Friday night's debate between Texas gubernatorial candidates Greg Abbott and Wendy Davis could be a game-changer in one of the nation's most contentious races this November.
Republican Attorney General Greg Abbott could have the most to lose in the Edinburg debate, reports The Texas Tribune
. He's favored heavily to win the race, with an overall 12.6-point lead
in national polls over the Democratic challenger, state Sen. Wendy Davis.
Abbott has been careful to limit his unscripted appearances, The Tribune reports, and even though he's been involved in Texas politics for years, he's only been in one formal TV debate back in 2002, against Democratic attorney general candidate Kirk Watson.
"For Abbott, it's going to be seen more as a source of risk than opportunity," said Jim Henson, director of the Texas Politics Project at the University of Texas at Austin. "He needs to stay on message for Republican voters and not produce anything that is a headline the next day that will disturb existing patterns."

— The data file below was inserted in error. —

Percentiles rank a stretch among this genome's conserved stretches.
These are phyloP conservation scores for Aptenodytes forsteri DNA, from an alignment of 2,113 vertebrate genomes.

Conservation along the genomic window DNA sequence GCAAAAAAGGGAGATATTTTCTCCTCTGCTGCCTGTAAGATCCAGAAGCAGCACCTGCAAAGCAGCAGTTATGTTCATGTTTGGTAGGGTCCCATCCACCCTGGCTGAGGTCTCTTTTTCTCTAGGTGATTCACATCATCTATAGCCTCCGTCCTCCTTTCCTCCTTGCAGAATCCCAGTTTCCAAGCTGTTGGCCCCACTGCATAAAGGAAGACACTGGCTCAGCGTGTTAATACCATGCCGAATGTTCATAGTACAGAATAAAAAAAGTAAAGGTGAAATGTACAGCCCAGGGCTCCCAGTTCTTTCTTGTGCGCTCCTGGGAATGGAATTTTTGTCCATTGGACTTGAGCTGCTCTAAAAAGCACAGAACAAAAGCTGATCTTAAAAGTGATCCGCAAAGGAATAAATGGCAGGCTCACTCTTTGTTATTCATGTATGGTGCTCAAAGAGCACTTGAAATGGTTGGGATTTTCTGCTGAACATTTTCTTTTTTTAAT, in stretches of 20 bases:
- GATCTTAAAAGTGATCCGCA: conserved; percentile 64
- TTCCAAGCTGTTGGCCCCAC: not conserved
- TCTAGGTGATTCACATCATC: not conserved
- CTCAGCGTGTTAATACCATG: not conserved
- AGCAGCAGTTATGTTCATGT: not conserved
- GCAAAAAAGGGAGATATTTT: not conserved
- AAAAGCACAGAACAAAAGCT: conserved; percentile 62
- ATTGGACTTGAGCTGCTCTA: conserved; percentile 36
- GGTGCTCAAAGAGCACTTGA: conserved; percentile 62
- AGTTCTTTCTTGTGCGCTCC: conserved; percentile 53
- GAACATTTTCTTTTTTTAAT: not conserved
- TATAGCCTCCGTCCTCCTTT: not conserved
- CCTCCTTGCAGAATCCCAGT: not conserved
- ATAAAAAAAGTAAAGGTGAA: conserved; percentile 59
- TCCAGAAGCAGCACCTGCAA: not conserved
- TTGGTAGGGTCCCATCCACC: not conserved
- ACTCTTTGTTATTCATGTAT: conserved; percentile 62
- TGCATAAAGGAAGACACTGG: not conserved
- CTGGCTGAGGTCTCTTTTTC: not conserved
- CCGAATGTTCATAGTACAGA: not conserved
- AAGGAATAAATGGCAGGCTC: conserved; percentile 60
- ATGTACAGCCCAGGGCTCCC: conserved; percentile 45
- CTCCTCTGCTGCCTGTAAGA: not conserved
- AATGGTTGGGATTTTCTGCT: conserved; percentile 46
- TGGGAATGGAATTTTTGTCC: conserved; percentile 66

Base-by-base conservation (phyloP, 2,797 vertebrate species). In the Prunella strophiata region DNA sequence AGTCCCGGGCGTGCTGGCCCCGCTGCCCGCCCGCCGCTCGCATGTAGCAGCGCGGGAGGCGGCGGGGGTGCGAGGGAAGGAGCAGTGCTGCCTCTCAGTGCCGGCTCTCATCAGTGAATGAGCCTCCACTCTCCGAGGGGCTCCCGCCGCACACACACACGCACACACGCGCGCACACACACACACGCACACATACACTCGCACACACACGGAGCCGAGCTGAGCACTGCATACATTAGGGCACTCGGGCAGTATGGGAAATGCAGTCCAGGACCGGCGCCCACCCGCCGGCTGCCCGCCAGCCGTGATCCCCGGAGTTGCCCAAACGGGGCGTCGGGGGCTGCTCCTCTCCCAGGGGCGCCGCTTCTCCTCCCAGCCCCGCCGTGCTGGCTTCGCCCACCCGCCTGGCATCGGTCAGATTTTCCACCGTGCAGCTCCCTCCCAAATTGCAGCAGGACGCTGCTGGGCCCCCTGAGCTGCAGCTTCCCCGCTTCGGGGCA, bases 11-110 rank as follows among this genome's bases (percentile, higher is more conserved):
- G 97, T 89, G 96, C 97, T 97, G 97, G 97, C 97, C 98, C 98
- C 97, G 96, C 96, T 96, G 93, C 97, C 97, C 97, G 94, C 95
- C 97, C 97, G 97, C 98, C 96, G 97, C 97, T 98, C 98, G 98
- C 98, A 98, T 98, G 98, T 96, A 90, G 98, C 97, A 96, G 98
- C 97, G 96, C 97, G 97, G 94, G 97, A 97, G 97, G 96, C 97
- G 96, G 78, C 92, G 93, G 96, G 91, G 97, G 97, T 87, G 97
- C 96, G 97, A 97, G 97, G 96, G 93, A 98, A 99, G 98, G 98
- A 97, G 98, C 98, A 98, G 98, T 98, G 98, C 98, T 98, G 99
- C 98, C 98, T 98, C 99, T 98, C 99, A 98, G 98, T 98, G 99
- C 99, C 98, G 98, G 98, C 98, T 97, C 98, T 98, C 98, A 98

Davis, on the other hand, will be taking the offensive and hopes that the debate will tighten the race.
"When you're behind as she is in the polls, and the big underdog, a debate is opportunity knocking," Jerry Polinard, a political scientist at the University of Texas-Pan American, told The Tribune. He predicted Davis will try to provoke an "oops moment" against Abbott.
The contentious race heated up
even more this month after Davis released her memoir, "Forgetting to Be Afraid," in which she reveals that she has had two abortions.
The book rekindled not only the abortion debate, but sparked an ethics complaint from Abbott, who is accusing Davis of misusing campaign contributions to promote the book.
"Senator Davis' book promotion has gone from ethically questionable to outright unlawful," Abbott campaign spokesman Matt Hirsch said.
Friday night's debate, sponsored by The Monitor themonitor.com newspaper, will start Friday at 6 p.m., and is being held in the Rio Grande Valley, a move hailed as bringing attention to a mainly Hispanic part of the state.
Davis has already won a coin toss and is taking the first question, and candidates will also be prompted to question each other.
The newspaper will stream the debate live, and it will be on Texas television stations live as well. After that, C-SPAN will re-broadcast the debate at 9 p.m. Central Standard Time.
Abbott and Davis will also debate in Dallas on Sept. 30.
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